Now that we’ve determined that all of sports is populated by greedy, selfish, immoral people without the ability to moderate their insatiable appetites for drugs, alcohol and more lurid pursuits, what’s left? Is there anything redeeming about this squabbling group of millionaires and billionaires? Is there anything we can do to bring back those grand old days when sports was clean and wholesome? You bet there is!
We can take a breath and a step back. And if that step takes us near a mirror, well, so much the better, because we play a large and hysterical role in the “trouble” with sports today.
While there is no defense for players who use performance enhancing drugs to gain unfair advantage or those involved with infamous and well publicized scandals, we need to step down off our moral soapbox and evaluate where that indignation comes from.
It’s a fascinating aspect of human nature that we ascribe higher moral expectations on famous people. As if. Not only are they exactly the same as you and me, but they face even more temptations. That doesn’t excuse poor decisions, but don’t we make the same sometimes? The difference is we don’t have two dozen photographers and/or reporters hanging on our every gaffe. And, outside our family, who is looking at us as a “role model”? Fame and fortune should not be confused with infallibility or a precision-tuned moral compass.
There are plenty of fine, responsible people within the sports industry. Most of these, as in real life, go unnoticed. Our craving for salacious details is almost as high as our complaining about never seeing “good” news. Like most things in the media, if we didn’t want it, they wouldn’t show it. So you don’t get as many stories of peaceful countries at war with no one. You don’t see tales of hundreds of millions of everyday workers putting in a solid work week, supporting their families and giving to charity.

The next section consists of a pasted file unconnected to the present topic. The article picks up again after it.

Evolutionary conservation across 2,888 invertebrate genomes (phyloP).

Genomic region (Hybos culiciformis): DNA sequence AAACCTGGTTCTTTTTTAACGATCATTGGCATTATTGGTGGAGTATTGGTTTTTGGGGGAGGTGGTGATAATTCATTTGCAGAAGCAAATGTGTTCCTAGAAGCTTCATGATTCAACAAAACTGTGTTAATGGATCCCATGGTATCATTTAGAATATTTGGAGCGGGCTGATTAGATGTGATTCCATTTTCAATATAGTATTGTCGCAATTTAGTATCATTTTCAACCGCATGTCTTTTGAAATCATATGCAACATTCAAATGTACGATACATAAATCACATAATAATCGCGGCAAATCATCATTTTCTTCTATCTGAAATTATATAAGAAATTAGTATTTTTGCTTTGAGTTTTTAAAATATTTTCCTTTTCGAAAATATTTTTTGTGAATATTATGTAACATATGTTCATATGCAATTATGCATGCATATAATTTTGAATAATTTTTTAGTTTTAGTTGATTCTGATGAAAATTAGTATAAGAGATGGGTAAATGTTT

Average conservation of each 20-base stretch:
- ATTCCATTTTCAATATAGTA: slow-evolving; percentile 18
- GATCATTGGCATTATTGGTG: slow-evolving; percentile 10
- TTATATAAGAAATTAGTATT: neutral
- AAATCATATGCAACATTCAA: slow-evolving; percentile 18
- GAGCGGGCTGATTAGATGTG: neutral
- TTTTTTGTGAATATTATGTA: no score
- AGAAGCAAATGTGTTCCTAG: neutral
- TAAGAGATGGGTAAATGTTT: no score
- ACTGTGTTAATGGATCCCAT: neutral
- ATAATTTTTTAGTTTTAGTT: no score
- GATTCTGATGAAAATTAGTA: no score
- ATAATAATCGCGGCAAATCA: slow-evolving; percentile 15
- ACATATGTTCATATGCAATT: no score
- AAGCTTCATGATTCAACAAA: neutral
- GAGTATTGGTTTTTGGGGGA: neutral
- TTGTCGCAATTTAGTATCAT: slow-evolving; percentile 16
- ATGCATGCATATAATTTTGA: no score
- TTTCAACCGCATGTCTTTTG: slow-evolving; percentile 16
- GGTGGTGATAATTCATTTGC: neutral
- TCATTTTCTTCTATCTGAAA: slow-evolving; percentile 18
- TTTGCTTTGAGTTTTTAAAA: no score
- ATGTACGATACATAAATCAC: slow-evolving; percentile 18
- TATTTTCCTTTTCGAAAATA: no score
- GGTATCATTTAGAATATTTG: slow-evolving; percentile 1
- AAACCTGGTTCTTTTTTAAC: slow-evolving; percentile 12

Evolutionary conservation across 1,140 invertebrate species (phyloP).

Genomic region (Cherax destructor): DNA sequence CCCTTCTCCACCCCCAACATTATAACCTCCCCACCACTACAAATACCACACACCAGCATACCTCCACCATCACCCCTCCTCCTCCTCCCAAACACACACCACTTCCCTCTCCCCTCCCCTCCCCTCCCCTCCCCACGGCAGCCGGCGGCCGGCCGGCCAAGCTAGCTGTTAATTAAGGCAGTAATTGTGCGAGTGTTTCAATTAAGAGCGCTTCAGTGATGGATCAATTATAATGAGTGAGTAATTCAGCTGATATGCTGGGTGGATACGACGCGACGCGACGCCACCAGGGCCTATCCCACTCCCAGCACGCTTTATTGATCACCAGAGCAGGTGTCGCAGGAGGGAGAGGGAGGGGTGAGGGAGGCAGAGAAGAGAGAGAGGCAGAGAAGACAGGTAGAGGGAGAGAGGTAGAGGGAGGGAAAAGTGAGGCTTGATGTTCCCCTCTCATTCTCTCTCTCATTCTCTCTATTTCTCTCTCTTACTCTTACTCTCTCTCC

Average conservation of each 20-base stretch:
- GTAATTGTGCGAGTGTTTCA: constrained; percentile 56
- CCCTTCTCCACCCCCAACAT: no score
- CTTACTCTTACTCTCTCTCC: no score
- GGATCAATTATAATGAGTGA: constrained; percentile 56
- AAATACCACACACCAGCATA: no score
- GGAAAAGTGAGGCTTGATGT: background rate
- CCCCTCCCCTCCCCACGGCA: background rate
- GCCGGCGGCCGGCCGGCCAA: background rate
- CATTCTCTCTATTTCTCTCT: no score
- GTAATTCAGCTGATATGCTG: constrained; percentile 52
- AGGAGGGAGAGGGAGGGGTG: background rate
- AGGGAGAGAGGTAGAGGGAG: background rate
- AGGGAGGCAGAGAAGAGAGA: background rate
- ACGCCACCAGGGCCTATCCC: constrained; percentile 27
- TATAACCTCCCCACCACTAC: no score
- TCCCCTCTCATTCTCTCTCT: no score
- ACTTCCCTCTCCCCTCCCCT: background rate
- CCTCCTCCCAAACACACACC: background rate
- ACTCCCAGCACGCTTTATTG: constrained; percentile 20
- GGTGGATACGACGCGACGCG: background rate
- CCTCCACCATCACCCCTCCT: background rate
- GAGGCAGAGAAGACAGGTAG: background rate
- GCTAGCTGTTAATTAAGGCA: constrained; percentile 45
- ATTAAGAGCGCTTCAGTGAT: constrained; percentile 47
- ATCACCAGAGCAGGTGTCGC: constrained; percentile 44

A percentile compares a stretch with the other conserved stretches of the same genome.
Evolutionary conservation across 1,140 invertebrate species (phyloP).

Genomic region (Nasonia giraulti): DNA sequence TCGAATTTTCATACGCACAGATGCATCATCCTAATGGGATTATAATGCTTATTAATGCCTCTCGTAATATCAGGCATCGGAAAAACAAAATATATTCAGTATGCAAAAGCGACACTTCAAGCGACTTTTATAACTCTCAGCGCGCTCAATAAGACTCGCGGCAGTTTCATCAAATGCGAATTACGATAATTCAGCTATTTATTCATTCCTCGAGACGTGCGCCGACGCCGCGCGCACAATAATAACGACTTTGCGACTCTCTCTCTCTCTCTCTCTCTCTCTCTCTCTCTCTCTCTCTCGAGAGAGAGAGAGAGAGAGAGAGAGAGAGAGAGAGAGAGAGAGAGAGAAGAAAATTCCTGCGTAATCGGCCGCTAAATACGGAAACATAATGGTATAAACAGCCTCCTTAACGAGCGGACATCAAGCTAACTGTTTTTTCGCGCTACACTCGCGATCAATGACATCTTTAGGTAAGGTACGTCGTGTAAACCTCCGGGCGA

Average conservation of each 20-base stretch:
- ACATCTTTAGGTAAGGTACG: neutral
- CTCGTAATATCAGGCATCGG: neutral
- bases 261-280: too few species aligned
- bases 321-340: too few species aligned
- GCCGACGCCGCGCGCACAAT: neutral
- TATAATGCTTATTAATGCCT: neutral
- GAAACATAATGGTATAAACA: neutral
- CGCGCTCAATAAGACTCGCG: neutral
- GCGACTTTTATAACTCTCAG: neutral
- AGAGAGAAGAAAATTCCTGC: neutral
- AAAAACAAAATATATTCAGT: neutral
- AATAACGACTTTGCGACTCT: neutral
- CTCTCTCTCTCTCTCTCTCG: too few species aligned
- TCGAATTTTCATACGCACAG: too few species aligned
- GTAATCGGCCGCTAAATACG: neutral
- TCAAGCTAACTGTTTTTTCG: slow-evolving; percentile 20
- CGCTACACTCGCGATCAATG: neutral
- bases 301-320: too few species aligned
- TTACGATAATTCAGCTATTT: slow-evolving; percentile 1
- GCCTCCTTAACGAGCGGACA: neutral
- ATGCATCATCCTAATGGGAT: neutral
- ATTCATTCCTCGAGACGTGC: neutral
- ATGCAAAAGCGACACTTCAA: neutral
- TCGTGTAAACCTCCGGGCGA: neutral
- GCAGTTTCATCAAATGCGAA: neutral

And you don’t read as much about thousands of athletes living happy and lawful lives. Because we find that boring. We want to know when these overpaid, over-muscled thugs do something wrong so we can righteously shake our heads in dismay or confirmation.
As a fan, I don’t want “my” players to ever leave my team. Except if he stinks. Or he’s old. Or he cost me the big game. Or he makes a mistake. Especially that. How could he do that to me, his loyal fan? I don’t care if he feels unappreciated by his boss or thinks he should get paid more. I don’t leave my job and I have all that; he shouldn’t leave his. Of course, if someone actually offered me a better job with more pay, I’d be gone in a puff of smoke.
Down here in South Florida, recently three basketball players decided to join together on one team to increase their chance of winning championships. There were opportunities to gain greater notoriety and money elsewhere, but they passed that up to join forces. In return, the group is roundly booed in whatever city they play in (even cities that had no expectation of landing the players). While one of the three had a PR vapor lock, all other aspect of the choice was purportedly admirable: it really wasn’t about the money; it was about trying to win it all. And we hated them for it.
So if you’re an athlete, what do you do? Give up the money and you are called names and vilified. Go for the money and you are called names and vilified. That sounds like a lose-lose scenario. And a bit selfish on our part. Freedom of choice for all but the famous.
The world of sports has changed. Free-agency has bred transient teams with interchangeable parts. Just as the rest of the world has changed with cellular phones and TV over the internet. Funny thing, though. If you drop all the indignation and the rhetoric, you find that those changes don’t affect your enjoyment of life in general and sports in particular.
Thrilling to the athletic feats, the camaraderie of teamwork and the unification of a city full of people; these things remain timeless and absolute. Only our own prejudices can take that away from us.